of MCB profile coupler used on many D&RGW NG cars, and the slightly 
deeper ARA type D coupler.  Both were once widely used on SG freight 
stock.  These are mutually compatible, and some report they can be used 
with 714s.   The ARA Ds have the #10 profile designed to prevent paired 
couplers from jackknifing when pushing a string of cars, but this does 
not seem to be problem with the Sharons on our short NG trains.  Sergent 
couplers all employ an internal steel ball to lock the knuckle closed by 
gravity, and Sergent provides a magnetic rod to unlock and open the 
coupler knuckles.  They are not intended for remote operation, but might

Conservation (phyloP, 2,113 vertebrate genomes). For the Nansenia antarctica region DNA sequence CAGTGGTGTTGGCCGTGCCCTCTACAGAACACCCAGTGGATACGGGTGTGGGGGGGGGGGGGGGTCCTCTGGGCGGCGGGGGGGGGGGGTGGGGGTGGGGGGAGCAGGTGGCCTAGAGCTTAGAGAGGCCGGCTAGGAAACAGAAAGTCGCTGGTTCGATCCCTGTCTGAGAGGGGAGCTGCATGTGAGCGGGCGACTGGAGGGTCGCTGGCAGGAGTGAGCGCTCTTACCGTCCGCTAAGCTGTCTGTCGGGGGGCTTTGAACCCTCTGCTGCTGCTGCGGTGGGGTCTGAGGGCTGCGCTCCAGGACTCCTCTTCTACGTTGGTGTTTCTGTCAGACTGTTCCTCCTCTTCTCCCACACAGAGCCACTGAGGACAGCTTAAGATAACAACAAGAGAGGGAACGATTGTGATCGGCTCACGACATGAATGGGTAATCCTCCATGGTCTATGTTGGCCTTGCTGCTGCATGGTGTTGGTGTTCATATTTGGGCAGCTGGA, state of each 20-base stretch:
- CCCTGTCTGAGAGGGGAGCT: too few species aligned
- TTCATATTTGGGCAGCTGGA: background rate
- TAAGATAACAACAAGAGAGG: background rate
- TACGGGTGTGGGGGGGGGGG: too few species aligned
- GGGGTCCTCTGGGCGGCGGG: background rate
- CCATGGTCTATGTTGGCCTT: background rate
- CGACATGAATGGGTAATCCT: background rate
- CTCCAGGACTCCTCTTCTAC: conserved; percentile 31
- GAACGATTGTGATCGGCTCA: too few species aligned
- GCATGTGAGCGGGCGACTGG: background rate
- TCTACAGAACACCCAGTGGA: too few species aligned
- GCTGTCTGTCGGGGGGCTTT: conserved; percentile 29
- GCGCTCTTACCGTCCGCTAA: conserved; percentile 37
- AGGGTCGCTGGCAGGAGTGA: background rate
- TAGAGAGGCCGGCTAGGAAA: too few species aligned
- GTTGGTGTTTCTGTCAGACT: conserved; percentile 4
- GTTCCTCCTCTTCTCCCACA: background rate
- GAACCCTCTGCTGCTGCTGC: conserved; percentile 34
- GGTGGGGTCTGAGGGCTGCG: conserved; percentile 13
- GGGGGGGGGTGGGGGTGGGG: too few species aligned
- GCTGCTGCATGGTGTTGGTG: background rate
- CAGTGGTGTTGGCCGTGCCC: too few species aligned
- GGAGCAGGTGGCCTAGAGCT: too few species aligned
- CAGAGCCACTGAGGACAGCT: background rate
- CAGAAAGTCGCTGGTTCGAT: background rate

be used in a delayed manor, as Kadee's MKDs designed to do.  The Sergent 
couplers are a solid pivot design, so there is no slinky action.  There 
is no centering action as supplied.  Instead they have a friction spring 
to hold the coupler fixed when not coupled, allowing manual alignment 
for coupling.  Which is important, given the scale coupler's scale 
gathering range. Sergent has a version of the ARA D that is designed for 
drop-in application in the common SG coupler pocket, or in  Kadee #5 
boxes, but the preferred mounting is the narrower Acucraft box. There is 
a version of the Sharron designed specifically for Blackstone HOn3 
cars.  An a minimal mount can be made with a #2 screw and washer.

Kadee also offers a couple versions of "scale" HO couplers with fixed 
pivots and their standard style knuckle.  These are intended for SG 
models, and are probably compatible with their 714s, but I have not 
experimented on this.   Acucraft offers a "scale" version of their fixed